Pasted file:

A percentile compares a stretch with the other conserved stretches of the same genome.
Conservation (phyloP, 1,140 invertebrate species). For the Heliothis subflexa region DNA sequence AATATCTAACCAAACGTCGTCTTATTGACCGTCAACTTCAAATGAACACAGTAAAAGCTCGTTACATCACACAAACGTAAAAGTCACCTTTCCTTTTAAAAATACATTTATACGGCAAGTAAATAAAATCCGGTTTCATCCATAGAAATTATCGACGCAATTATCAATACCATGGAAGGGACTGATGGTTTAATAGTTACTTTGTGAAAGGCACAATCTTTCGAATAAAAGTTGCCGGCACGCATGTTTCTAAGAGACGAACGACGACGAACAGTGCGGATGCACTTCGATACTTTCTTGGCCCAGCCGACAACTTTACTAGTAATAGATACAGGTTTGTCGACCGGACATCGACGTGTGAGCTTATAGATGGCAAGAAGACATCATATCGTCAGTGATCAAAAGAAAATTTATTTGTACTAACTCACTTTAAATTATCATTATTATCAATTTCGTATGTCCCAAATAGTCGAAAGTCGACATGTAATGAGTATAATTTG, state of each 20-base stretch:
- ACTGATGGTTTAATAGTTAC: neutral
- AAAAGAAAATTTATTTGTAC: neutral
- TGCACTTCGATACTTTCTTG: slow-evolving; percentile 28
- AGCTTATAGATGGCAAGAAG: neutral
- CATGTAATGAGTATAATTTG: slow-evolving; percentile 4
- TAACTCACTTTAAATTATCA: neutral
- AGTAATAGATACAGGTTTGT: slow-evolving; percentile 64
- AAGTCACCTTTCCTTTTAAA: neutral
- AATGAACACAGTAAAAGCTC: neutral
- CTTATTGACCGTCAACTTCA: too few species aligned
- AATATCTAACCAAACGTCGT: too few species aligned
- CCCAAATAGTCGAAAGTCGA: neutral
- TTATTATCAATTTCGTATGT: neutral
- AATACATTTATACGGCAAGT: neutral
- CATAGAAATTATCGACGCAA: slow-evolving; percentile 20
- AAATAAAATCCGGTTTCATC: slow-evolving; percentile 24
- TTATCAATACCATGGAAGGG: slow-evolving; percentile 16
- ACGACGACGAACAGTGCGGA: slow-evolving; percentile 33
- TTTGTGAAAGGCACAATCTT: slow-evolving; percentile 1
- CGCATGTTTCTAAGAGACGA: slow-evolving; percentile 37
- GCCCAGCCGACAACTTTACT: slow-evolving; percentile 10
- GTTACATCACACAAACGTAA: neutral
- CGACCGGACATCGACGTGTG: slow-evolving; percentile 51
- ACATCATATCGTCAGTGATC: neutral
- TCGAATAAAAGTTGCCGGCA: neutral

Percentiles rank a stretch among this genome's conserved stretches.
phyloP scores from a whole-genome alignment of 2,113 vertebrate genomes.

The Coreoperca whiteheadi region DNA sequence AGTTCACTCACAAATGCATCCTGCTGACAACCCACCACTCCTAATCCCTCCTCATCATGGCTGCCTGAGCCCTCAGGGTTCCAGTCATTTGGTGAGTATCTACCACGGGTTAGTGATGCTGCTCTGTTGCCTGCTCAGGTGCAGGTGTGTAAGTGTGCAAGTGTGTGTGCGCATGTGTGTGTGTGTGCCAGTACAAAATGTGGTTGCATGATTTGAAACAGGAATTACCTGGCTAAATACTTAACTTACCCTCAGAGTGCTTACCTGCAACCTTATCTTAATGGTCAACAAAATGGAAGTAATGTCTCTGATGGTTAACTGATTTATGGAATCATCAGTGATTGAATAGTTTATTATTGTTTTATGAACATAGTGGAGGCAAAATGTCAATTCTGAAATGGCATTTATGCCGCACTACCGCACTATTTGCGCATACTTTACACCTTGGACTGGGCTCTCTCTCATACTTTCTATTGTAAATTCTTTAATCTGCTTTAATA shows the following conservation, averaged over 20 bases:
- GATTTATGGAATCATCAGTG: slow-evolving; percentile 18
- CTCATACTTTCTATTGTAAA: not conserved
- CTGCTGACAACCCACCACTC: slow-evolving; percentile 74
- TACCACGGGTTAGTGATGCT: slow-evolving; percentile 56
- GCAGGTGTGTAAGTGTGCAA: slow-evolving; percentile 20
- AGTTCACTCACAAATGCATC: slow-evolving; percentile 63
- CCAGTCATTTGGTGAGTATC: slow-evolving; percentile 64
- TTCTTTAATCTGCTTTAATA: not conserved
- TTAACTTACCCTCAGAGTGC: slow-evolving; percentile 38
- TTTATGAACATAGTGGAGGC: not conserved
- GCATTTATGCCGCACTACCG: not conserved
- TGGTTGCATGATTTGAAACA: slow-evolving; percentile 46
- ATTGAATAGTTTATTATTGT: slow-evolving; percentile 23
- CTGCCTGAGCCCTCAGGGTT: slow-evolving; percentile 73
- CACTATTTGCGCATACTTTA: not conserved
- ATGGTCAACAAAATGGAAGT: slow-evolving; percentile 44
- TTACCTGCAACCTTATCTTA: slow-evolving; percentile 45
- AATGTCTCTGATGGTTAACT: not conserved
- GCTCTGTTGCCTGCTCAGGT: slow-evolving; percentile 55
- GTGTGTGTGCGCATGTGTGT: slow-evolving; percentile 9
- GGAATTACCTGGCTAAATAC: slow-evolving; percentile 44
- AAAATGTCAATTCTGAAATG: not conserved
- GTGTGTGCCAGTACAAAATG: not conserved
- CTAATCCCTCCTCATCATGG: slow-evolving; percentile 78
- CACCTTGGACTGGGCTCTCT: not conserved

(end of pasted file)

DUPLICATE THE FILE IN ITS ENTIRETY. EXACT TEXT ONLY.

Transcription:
A percentile compares a stretch with the other conserved stretches of the same genome.
Conservation (phyloP, 1,140 invertebrate species). For the Heliothis subflexa region DNA sequence AATATCTAACCAAACGTCGTCTTATTGACCGTCAACTTCAAATGAACACAGTAAAAGCTCGTTACATCACACAAACGTAAAAGTCACCTTTCCTTTTAAAAATACATTTATACGGCAAGTAAATAAAATCCGGTTTCATCCATAGAAATTATCGACGCAATTATCAATACCATGGAAGGGACTGATGGTTTAATAGTTACTTTGTGAAAGGCACAATCTTTCGAATAAAAGTTGCCGGCACGCATGTTTCTAAGAGACGAACGACGACGAACAGTGCGGATGCACTTCGATACTTTCTTGGCCCAGCCGACAACTTTACTAGTAATAGATACAGGTTTGTCGACCGGACATCGACGTGTGAGCTTATAGATGGCAAGAAGACATCATATCGTCAGTGATCAAAAGAAAATTTATTTGTACTAACTCACTTTAAATTATCATTATTATCAATTTCGTATGTCCCAAATAGTCGAAAGTCGACATGTAATGAGTATAATTTG, state of each 20-base stretch:
- ACTGATGGTTTAATAGTTAC: neutral
- AAAAGAAAATTTATTTGTAC: neutral
- TGCACTTCGATACTTTCTTG: slow-evolving; percentile 28
- AGCTTATAGATGGCAAGAAG: neutral
- CATGTAATGAGTATAATTTG: slow-evolving; percentile 4
- TAACTCACTTTAAATTATCA: neutral
- AGTAATAGATACAGGTTTGT: slow-evolving; percentile 64
- AAGTCACCTTTCCTTTTAAA: neutral
- AATGAACACAGTAAAAGCTC: neutral
- CTTATTGACCGTCAACTTCA: too few species aligned
- AATATCTAACCAAACGTCGT: too few species aligned
- CCCAAATAGTCGAAAGTCGA: neutral
- TTATTATCAATTTCGTATGT: neutral
- AATACATTTATACGGCAAGT: neutral
- CATAGAAATTATCGACGCAA: slow-evolving; percentile 20
- AAATAAAATCCGGTTTCATC: slow-evolving; percentile 24
- TTATCAATACCATGGAAGGG: slow-evolving; percentile 16
- ACGACGACGAACAGTGCGGA: slow-evolving; percentile 33
- TTTGTGAAAGGCACAATCTT: slow-evolving; percentile 1
- CGCATGTTTCTAAGAGACGA: slow-evolving; percentile 37
- GCCCAGCCGACAACTTTACT: slow-evolving; percentile 10
- GTTACATCACACAAACGTAA: neutral
- CGACCGGACATCGACGTGTG: slow-evolving; percentile 51
- ACATCATATCGTCAGTGATC: neutral
- TCGAATAAAAGTTGCCGGCA: neutral

Percentiles rank a stretch among this genome's conserved stretches.
phyloP scores from a whole-genome alignment of 2,113 vertebrate genomes.

The Coreoperca whiteheadi region DNA sequence AGTTCACTCACAAATGCATCCTGCTGACAACCCACCACTCCTAATCCCTCCTCATCATGGCTGCCTGAGCCCTCAGGGTTCCAGTCATTTGGTGAGTATCTACCACGGGTTAGTGATGCTGCTCTGTTGCCTGCTCAGGTGCAGGTGTGTAAGTGTGCAAGTGTGTGTGCGCATGTGTGTGTGTGTGCCAGTACAAAATGTGGTTGCATGATTTGAAACAGGAATTACCTGGCTAAATACTTAACTTACCCTCAGAGTGCTTACCTGCAACCTTATCTTAATGGTCAACAAAATGGAAGTAATGTCTCTGATGGTTAACTGATTTATGGAATCATCAGTGATTGAATAGTTTATTATTGTTTTATGAACATAGTGGAGGCAAAATGTCAATTCTGAAATGGCATTTATGCCGCACTACCGCACTATTTGCGCATACTTTACACCTTGGACTGGGCTCTCTCTCATACTTTCTATTGTAAATTCTTTAATCTGCTTTAATA shows the following conservation, averaged over 20 bases:
- GATTTATGGAATCATCAGTG: slow-evolving; percentile 18
- CTCATACTTTCTATTGTAAA: not conserved
- CTGCTGACAACCCACCACTC: slow-evolving; percentile 74
- TACCACGGGTTAGTGATGCT: slow-evolving; percentile 56
- GCAGGTGTGTAAGTGTGCAA: slow-evolving; percentile 20
- AGTTCACTCACAAATGCATC: slow-evolving; percentile 63
- CCAGTCATTTGGTGAGTATC: slow-evolving; percentile 64
- TTCTTTAATCTGCTTTAATA: not conserved
- TTAACTTACCCTCAGAGTGC: slow-evolving; percentile 38
- TTTATGAACATAGTGGAGGC: not conserved
- GCATTTATGCCGCACTACCG: not conserved
- TGGTTGCATGATTTGAAACA: slow-evolving; percentile 46
- ATTGAATAGTTTATTATTGT: slow-evolving; percentile 23
- CTGCCTGAGCCCTCAGGGTT: slow-evolving; percentile 73
- CACTATTTGCGCATACTTTA: not conserved
- ATGGTCAACAAAATGGAAGT: slow-evolving; percentile 44
- TTACCTGCAACCTTATCTTA: slow-evolving; percentile 45
- AATGTCTCTGATGGTTAACT: not conserved
- GCTCTGTTGCCTGCTCAGGT: slow-evolving; percentile 55
- GTGTGTGTGCGCATGTGTGT: slow-evolving; percentile 9
- GGAATTACCTGGCTAAATAC: slow-evolving; percentile 44
- AAAATGTCAATTCTGAAATG: not conserved
- GTGTGTGCCAGTACAAAATG: not conserved
- CTAATCCCTCCTCATCATGG: slow-evolving; percentile 78
- CACCTTGGACTGGGCTCTCT: not conserved